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Authors: Neal Shusterman

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BOOK: Everwild
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She didn't know why she should be different from others. Not even Mary wrote about such things in her books of questionable information. But then, Allie had powers that other Afterlights didn't possess. Why she and no one else should have these powers was a mystery to her as well. Allie could skinjack. The living might call it “possession,” but she much preferred the Everlost term—for she was not a demon taking control of a human being for evil purposes. She merely “borrowed” people, wearing their bodies for a short time—and only when absolutely necessary.

They made their way down the quaint main street of Cape May. The living went about their blurred, muffled business. Cars passed through Allie and Mikey, but they had grown accustomed to the flow of the living world through and around them so they barely noticed it anymore. Not even their horse did.

“Turn left here,” Allie told Mikey at the next corner, and as they turned onto the street where she once lived, a sense
of dread began to fill that place that ought to be filled with great joy and anticipation… .

… For what if her father hadn't survived the crash after all?

What if he went down that tunnel into the light in that terrible head-on collision, leaving her mother and sister to mourn for both of them?

“Are you okay?” Mikey knew something was wrong. Perhaps it was the way she sat so stiffly on the horse behind him, or perhaps their spirits had become so in tune, he could sense the things she felt.

“I'm fine.”

She also had another reason for her reluctance, and her mind was drawn to her coin. It had been cold in her hand, which meant she was not ready to leave Everlost. She was not ready to move on. Now, as she thought about it, she realized why. She would never be ready for that final journey until she went home, and saw the truth with her own eyes. Her whole Everlost existence had been leading to this—and yet she had stalled for as long as she could.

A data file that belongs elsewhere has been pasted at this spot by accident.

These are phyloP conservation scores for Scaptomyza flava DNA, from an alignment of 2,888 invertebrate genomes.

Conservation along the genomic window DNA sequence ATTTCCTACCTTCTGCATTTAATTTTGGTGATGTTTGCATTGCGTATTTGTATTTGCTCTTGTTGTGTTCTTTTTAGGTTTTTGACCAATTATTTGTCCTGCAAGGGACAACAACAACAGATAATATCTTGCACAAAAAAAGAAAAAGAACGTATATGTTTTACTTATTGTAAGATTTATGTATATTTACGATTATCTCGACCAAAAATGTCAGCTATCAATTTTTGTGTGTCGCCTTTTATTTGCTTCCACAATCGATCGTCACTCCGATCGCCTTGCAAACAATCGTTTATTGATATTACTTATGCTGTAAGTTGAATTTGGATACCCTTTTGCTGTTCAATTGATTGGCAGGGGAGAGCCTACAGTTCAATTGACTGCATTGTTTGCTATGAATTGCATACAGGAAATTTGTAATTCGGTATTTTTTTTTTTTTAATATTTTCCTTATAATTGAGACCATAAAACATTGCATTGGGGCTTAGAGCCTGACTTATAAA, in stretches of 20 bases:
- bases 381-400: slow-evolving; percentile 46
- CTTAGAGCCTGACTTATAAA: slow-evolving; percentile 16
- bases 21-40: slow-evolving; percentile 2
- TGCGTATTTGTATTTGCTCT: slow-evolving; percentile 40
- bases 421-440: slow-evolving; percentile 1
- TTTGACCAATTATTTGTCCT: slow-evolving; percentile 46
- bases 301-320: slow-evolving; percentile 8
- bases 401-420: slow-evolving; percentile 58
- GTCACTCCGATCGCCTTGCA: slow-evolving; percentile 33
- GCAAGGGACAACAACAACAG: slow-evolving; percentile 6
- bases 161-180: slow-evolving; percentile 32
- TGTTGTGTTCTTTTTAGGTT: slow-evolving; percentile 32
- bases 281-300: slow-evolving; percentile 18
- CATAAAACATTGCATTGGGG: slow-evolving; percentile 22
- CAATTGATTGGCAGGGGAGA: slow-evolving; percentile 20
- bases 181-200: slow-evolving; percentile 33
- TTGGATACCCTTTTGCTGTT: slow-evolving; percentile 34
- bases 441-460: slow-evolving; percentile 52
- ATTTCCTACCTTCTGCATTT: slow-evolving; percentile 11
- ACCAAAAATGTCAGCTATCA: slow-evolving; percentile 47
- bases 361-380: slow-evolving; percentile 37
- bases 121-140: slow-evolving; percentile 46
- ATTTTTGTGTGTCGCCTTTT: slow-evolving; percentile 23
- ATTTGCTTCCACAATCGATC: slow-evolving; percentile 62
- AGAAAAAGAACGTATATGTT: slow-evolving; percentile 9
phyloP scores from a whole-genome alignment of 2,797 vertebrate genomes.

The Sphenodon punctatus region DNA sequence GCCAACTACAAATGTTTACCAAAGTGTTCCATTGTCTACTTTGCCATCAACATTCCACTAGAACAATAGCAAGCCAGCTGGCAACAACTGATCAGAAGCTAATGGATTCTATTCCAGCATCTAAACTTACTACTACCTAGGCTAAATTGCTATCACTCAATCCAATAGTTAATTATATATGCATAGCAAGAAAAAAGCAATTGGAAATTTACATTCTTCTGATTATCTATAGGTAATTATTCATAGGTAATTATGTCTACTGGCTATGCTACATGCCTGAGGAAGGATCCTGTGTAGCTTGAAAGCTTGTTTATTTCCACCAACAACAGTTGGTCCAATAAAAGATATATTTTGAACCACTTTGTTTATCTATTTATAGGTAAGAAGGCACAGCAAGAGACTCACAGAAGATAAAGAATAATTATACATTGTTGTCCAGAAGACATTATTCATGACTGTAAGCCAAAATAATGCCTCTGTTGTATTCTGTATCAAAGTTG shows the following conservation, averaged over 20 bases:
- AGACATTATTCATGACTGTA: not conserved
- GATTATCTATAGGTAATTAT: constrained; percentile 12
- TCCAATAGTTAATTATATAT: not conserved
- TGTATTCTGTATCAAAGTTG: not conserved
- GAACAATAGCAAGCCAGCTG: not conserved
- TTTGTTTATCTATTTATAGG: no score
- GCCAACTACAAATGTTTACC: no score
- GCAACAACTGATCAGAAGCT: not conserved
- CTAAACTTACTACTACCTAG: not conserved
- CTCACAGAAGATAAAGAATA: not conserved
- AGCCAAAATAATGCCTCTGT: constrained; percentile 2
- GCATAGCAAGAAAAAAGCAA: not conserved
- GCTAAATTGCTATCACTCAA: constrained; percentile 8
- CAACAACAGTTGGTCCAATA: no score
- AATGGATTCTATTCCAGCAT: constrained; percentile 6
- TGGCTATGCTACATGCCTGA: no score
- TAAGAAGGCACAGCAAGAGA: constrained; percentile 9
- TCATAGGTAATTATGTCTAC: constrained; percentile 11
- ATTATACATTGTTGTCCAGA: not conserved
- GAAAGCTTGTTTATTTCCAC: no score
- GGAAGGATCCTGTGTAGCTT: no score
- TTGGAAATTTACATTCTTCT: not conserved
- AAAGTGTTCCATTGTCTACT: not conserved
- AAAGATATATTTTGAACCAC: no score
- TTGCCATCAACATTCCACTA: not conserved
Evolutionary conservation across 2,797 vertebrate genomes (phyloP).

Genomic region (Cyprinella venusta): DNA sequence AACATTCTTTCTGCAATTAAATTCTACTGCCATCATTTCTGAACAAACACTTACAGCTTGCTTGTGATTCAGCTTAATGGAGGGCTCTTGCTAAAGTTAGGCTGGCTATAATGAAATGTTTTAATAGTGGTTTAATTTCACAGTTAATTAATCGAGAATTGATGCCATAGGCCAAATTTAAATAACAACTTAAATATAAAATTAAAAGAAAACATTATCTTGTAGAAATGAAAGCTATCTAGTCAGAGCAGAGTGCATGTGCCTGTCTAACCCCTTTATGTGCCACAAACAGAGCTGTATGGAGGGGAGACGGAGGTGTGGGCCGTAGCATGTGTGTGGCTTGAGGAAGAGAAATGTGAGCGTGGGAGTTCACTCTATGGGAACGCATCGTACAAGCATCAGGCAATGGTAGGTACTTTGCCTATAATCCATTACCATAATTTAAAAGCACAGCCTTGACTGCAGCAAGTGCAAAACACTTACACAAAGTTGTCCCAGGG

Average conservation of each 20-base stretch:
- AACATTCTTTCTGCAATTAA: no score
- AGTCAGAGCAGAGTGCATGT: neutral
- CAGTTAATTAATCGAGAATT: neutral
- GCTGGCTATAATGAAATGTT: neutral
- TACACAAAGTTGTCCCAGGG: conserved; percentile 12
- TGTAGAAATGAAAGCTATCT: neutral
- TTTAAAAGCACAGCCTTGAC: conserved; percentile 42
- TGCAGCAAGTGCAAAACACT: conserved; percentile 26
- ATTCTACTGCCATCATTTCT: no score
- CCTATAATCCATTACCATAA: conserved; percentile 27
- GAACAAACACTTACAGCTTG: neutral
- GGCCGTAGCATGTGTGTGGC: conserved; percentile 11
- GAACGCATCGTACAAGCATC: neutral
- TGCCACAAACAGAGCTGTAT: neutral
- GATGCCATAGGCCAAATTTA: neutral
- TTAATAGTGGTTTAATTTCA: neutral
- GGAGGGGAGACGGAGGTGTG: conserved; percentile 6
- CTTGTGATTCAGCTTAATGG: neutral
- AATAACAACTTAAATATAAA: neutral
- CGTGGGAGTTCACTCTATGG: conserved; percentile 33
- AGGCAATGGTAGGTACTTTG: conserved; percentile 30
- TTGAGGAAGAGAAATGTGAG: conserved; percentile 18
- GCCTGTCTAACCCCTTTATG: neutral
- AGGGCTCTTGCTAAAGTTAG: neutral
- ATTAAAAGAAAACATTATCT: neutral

Because going home meant completion.

Once she learned what had become of her parents, there would be nothing holding her to Everlost. Her coin would grow warm, and although she could resist it at first, she knew she wouldn't be able to resist it for long. She would hold it in her hand, she would make the journey.

And she would lose Mikey.

For this reason, her return to Cape May was both something she longed for, and something she dreaded—but she would not share such private feelings with Mikey.

When they stood on her street, a pang came to her chest. She knew she shouldn't be able to feel pain, but sometimes emotions could coalesce into phantom aches when they were strong enough.

“There it is,” she said. “The third house on the right.”

Home. Even in the faded tones of Everlost, it looked just the same as she remembered. An unassuming Victorian house, white with blue trim. Her parents had moved to Cape May to capture some rustic charm in a modern world, so they bought an old house with plumbing that rattled, and thin wiring that could never quite grasp the concept of computers and high-voltage appliances. Circuit breakers were constantly popping, and Allie had complained endlessly about it when she was alive. Now she longed for the simple act of turning on a hair drier and plunging the house into darkness.